Regardless of what culture you come from, you and your family have to eat. This is the basis of a lot of shallow food-and-festival approaches to multiculturalism. It is also the base behind this provocative and intriguing book that uses food not to “celebrate our wonderful differences” but to highlight differences in how we get our food, how much we have to eat, and the economic differences found around the world. The book makes a sharp contrast between the weekly food allotment of a family in a Sudanese refugee camp and those of a typical American family. Along the way from every inhabited continent are represented. Some families, such as those from Australia or Japan, show families with food piled high, much of it processed or packaged food. Other families have more modest provisions, large portions of it homegrown.
The focus here is not on what is being eaten – outside of generalizations and a handful of recipes – but rather, how it is eaten, how and where it is bought or raised. Each featured family is shown in a large, full-page picture. The family is in the kitchen or dining room of their dwelling, and is surrounded by a week’s worth of food, providing a vivid visual representation. On the opposite page is a list of exactly what will be eaten, broken down by general category of food that roughly follows the food pyramid categories. At the top of this page is how much the food cost, both in that country’s currency and in American currency. (However, no attempt has been made to discuss relative costs in various countries or locales. Based on Stop and Shop prices at their website, I know that just buying the watermelon and oranges eaten by an Indian family would, in my town, cost more than their entire fruits and vegetables for the week, never mind the other 21 items bought by the Indian family in that category, all of which only added up to $7.71. This means that you really can’t make a legitimate comparison of how much money is being spent on food in different countries, even if the currency has been converted to American dollars. I would have liked to see an indication of the percentage of family income being spent on food, as that would have been a number that could be compared across currencies and inflation rates.)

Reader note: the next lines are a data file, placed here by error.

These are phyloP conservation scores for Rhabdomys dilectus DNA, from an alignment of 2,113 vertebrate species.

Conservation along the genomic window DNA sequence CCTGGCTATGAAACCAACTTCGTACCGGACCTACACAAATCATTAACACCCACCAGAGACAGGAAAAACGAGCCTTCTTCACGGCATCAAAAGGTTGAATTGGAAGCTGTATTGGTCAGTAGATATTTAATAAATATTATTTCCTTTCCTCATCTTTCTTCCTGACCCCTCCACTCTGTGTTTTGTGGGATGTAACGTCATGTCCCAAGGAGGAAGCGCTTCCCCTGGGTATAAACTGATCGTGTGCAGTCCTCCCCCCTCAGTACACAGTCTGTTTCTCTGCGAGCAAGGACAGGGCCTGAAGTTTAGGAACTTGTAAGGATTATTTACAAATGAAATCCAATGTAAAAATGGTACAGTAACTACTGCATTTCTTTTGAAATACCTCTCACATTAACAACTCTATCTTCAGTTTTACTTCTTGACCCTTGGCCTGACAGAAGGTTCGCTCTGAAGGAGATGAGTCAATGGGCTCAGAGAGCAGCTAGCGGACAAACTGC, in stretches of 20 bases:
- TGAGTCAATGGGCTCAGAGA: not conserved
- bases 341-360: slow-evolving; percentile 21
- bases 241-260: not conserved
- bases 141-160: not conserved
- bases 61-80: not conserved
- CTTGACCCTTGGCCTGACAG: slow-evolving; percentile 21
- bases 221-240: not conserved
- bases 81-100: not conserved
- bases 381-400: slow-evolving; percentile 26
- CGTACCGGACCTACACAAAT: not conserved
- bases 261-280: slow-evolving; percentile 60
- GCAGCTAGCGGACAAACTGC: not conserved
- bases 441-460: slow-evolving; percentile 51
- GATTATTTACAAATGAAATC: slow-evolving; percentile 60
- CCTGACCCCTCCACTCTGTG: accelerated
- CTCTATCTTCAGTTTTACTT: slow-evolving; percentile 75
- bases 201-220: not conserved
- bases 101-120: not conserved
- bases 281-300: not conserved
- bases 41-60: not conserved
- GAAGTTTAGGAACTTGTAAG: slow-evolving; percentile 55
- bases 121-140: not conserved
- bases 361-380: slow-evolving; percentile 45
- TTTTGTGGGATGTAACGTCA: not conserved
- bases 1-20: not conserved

While the book itself is geared towards older readers, even young children will be able to get a lot out of the book by browsing through it. Sidebars give facts about each country, such as obesity rates, or undernourishment percentages. This is a fascinating look at how food is viewed and used around the world, and would make a great jumping off point to begin discussions of economics with children.